internist

(redirected from internists)
Also found in: Dictionary, Thesaurus, Medical.

internist

Chiefly US
a physician who specializes in internal medicine
References in periodicals archive ?
Specialists who want the internist to manage another field entirely, such as a dermatologist telling the internist what to prescribe for a patient's diabetes.
While slides on paper cannot replicate the interactive format we have on the Knowmedge website, I believe residents and internists will find them a useful asset during their preparations.
While most internists (85 percent) and family physicians (87 Percent) accept Medicare, only 53 Percent of internists and 62 percent of family physicians accept MassHealth.
Their answers differed from those of internists and family physicians when they were asked to consider how they would manage the same hypothetical patient.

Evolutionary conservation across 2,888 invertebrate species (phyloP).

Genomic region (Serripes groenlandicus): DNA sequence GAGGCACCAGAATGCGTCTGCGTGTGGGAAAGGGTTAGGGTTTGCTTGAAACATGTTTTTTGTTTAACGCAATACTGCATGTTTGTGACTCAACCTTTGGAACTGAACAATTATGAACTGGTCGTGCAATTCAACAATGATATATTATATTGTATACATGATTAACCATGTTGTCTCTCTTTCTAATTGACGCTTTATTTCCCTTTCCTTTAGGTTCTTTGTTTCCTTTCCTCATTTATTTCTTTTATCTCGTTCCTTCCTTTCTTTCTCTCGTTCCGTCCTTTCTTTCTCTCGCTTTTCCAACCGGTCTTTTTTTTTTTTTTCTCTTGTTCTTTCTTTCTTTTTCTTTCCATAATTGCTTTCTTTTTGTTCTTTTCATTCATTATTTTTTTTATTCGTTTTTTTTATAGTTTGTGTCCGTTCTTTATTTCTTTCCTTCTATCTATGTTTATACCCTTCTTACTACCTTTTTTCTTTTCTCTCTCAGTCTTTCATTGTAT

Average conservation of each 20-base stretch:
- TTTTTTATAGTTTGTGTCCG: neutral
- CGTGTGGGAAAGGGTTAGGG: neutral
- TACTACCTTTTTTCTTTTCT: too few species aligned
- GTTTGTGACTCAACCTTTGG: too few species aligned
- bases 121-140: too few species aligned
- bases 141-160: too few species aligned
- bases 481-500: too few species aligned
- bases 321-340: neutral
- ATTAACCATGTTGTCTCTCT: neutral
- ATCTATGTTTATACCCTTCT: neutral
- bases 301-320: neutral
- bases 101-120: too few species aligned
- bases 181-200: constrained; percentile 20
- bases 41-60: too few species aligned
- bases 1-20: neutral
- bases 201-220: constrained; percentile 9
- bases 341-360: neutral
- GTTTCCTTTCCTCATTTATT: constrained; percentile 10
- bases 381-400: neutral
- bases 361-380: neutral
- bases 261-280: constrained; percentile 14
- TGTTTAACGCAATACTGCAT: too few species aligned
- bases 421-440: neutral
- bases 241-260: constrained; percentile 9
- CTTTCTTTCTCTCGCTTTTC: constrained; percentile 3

Virtually every hospital or large medical group in the United States would be happy to add a family physician or general internist," notes Merritt Hawkins' president Mark Smith.
But internists and emergency physicians were more likely to prescribe macrolides, which may be because these physicians see more patients with complicated conditions, she said.
Salary equity among male and female internists in Pennsylvania.
An increased emphasis in gynecology by internists would therefore provide patients with increased options.
Care Choices' Web site states that members must select a primary-care physician, and that physician could bean internist.
On closer examination, diagnoses of Gulf War syndrome are often replaced by findings of depression, stress reactions, and related disturbances, reports a team led by internist Michael J.
In a study published in the June 1997 issue of Gastroenterology, diverticulitis patients treated by gastroenterologists experienced shorter hospital stays and a lower risk of readmission than patients treated by family practitioners or internists.
Internists, pediatricians, Ob-Gyns and psychiatrists - the primary care front line - have become managed care "gatekeepers," entrusted to absorb many of the responsibilities of the specialist and make fewer specialist referrals as a result.